In an effort to keep students healthy by minimizing the spread of COVID-19, officials at Franklin & Marshall College are looking to likely one of the dirtiest places on campus — its sewer system.
Specifically, they will be sampling wastewater flowing through its pipes, looking for indications that the coronavirus is spreading among the student body, said Alan Caniglia, the college’s vice president for strategic initiatives.
It’s a process that some Pennsylvania leaders have already applied at a citywide scale.
“We are trying to do everything in as fact-based an approach as we can,” Caniglia said. “We are relying on the best science available.”
Already, four students at F&M have tested positive for the coronavirus, while seven more are at-risk and awaiting test results in quarantine, according to online data updated Friday by college officials.
Six of the at-risk students are on campus, and one is at home. One of the students who tested positive is isolating on campus, while the other three are isolating at home.
It’s to further monitor those on-campus cases that F&M officials are now implementing a new COVID-19 testing method developed by Eurofins Scientific, a Luxembourg-based company with laboratories in Upper Leacock Township.
Last week, Caniglia explained the testing process, which can be used to detect the presence of COVID-19 in wastewater to signal a potential outbreak within a population.
F&M officials have selected five testing sites within the on-campus sewer system, each one corresponding to different student housing complexes, Caniglia said.
Wastewater samples will be taken once a week over a 24-hour period at each of the sites and sent away for individual testing to ensure results remain isolated by geographic area.
If any of the tests come back positive for COVID-19, especially at a high level, it could signal a potential outbreak in a corresponding student housing complex, Caniglia said.
“That would be the strongest clue that something is going on there,” he said.
Caniglia explained college officials could then request that each student in that complex be tested to identify and properly quarantine infected people to thwart the virus’ spread.
The method could prove especially effective at catching early outbreaks, Caniglia said, because the virus can appear in an infected person’s waste even before they begin to show symptoms — or if they are asymptomatic, not showing symptoms at all.
“It’s at least the idea,” Caniglia said, revealing Thursday that the first samples were taken that week and results had not yet been reviewed.
“How this actually works in practice is an open question, I would have to say,” he said.
That theory now has some support, with officials at the Tucson-based University of Arizona announcing last week that wastewater testing at the school helped to identify and isolate two asymptomatic students in one dormitory.
About 1,500 of F&M’s 2,300 students are taking classes on campus this semester, Caniglia said. That includes commuters.
A citywide approach
The same testing process used at F&M can be applied on a larger scale at the community level to determine infection rates in cities and other municipalities.
That’s according to Jess Rosentel, director of wastewater operations at Capital Region Water, which provides sewer service to Harrisburg city and the surrounding area — about 125,000 people.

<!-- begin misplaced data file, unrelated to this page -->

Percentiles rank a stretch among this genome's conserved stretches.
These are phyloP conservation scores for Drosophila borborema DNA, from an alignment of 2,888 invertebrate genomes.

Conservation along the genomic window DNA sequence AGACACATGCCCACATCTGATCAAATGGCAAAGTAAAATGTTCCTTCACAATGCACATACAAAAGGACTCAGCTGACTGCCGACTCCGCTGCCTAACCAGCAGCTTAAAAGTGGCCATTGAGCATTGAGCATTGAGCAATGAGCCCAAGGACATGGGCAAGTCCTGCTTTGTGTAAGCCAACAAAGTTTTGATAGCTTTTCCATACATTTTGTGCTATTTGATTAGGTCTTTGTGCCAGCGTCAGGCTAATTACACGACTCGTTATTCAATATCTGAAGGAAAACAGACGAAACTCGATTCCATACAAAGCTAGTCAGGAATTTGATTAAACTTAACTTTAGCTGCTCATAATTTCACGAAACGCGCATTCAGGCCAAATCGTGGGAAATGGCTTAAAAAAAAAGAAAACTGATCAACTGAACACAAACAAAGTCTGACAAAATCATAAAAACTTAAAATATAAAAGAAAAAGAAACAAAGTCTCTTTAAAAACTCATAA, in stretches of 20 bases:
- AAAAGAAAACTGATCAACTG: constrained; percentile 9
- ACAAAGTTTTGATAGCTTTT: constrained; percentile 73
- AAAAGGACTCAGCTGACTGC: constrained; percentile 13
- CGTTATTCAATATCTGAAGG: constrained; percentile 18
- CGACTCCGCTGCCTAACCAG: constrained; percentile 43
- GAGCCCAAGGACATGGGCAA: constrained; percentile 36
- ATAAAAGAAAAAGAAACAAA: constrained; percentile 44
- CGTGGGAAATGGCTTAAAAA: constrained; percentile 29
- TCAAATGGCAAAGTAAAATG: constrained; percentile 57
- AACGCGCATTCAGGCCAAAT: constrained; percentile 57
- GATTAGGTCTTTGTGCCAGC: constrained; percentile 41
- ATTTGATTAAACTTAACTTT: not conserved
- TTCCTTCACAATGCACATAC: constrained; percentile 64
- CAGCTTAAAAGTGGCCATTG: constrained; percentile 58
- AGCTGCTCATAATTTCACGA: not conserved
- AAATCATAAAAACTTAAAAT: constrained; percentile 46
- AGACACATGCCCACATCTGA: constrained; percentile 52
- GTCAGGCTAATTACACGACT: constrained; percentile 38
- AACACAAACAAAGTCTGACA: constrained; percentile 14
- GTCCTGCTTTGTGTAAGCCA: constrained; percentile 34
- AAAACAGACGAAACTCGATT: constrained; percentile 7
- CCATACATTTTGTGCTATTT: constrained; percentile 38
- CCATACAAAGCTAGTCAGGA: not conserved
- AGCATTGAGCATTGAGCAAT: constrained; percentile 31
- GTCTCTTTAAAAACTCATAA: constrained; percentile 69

There, officials have relied on technology developed by researchers tied to the Massachusetts Institute of Technology to test systemwide samples taken at the Dauphin County authority’s treatment plant. It’s a weekly practice that’s been ongoing since spring, Rosentel said.
The tests, which run $1,200 a piece, are used to measure the concentration of COVID-19 genetic material in the system on a sample day, providing an estimate of how many people using the system are infected, he said, adding that would include out-of-town visitors.
Multiple messages left Thursday and Friday with Lancaster city officials about whether they are testing wastewater were not returned. Officials at Lancaster Area Sewer Authority, which serves eight Lancaster County municipalities, said they are not testing.
According to Rosentel the estimated infection rate in the Harrisburg area is often many times higher than the number of reported patients seeking treatment for the virus. He guessed that’s due to asymptomatic carriers and others who choose to not seek medical attention.
“It’s very valuable on the localized level,” he said of the estimates.
Possible statewide implications
Working alongside the authority, data researchers at Harrisburg University are seeking funding to apply that testing at the neighborhood level, hoping to develop a method to detect hot spots in municipalities, said John Quigley, director of the university’s Center for Environment, Energy and Economy.
The idea is to eventually expand a Harrisburg-based pilot program to a statewide level, offering another tool to guide public health officials’ decision-making — possibly allowing for targeted neighborhood shutdowns or quarantines instead of wholesale actions.
“We are hoping in the next couple weeks to have some decisions from some potential funders,” Quigley said, adding that the pilot program could get underway almost immediately once funded.
Already, data collected in Harrisburg is being taken into account by public health officials, offering additional insight about infection rates, said Maggi Mumma, deputy press secretary with the state Department of Health.
“The information being presented through wastewater would likely increase the actual number of COVID-19 cases in Pennsylvania,” she said. “Efforts to increase the data being provided is always beneficial for our work. We are also beginning to hear of other parts of the state looking into this, but are not necessarily aware of all of the projects. This would include any efforts underway in the Lancaster area.”